2, University of California, Riverside, Riverside, California, United States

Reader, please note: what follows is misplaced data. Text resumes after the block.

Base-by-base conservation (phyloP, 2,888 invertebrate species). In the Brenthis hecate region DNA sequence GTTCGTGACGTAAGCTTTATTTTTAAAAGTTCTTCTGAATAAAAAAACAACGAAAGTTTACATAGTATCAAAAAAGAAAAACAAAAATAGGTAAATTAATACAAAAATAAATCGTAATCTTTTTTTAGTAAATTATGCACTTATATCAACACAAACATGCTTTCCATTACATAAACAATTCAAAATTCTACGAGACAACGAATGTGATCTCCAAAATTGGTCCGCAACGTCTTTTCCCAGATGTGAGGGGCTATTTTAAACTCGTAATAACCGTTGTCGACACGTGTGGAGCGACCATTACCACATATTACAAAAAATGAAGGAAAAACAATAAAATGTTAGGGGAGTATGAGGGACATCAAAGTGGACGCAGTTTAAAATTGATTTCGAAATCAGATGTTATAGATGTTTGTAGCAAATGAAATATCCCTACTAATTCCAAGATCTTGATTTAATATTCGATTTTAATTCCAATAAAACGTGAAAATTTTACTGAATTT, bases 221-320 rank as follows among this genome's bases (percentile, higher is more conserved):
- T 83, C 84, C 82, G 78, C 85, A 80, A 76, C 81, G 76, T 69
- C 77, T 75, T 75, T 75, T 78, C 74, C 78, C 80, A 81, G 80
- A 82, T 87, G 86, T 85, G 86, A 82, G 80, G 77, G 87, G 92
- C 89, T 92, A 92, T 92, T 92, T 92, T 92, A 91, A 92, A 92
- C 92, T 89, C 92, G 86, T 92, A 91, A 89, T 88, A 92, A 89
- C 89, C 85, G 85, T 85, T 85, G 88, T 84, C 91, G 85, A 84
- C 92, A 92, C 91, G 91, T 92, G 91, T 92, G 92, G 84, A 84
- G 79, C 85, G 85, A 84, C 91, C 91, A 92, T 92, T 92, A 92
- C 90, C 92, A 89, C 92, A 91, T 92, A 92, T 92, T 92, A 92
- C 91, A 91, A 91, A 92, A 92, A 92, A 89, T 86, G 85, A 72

Ag nanowires (AgNWs) hold great promise for applications such as transparent and flexible displays, solar cells, chemical/biological sensors, photonic circuits and scanning probe microscopies, but their susceptibility to damage from oxidation significantly limit their device life-time and commercialization potential. To address this challenge, we developed a single-step, room-temperature, solution-phase, etch-free deposition technique to grow an ultra-thin, epitaxial layer of Au coating on the AgNW surface, which acts as a reliable and economical anti-oxidation barrier to provide long-term device stability. The Ag@Au core-shell NWs are stable in air and in physiological buffer solution for months. Transparent flexible electrodes fabricated from Ag@Au core-shell NWs shows steady performance in air at 80°C and 100% humidity for 2 months, while those fabricated with bare AgNWs died out within 2 weeks. The ultra-thin Au coating did not introduce significant Au fluorescence in the SERS spectrum, making them feasible for SERS and plasmonic sensing applications. It was also demonstrated that the ultra-thin Au coating does not have adverse effects on the propagation and coupling of surface plasmon polaritons (SPPs) in AgNW waveguides, and the device performance remains stable for weeks, a significant improvement against uncoated AgNW. AgNW-AFM probes are low-cost alternatives of high-aspect-ratio, high-resolution AFM probes, but the major drawback is their short shelf-life (typically a couple of weeks). It was demonstrated that the Ag@Au core-shell NWs functions similarly to bare-AgNW, with a much longer shelf-life for at least 4 weeks in the air.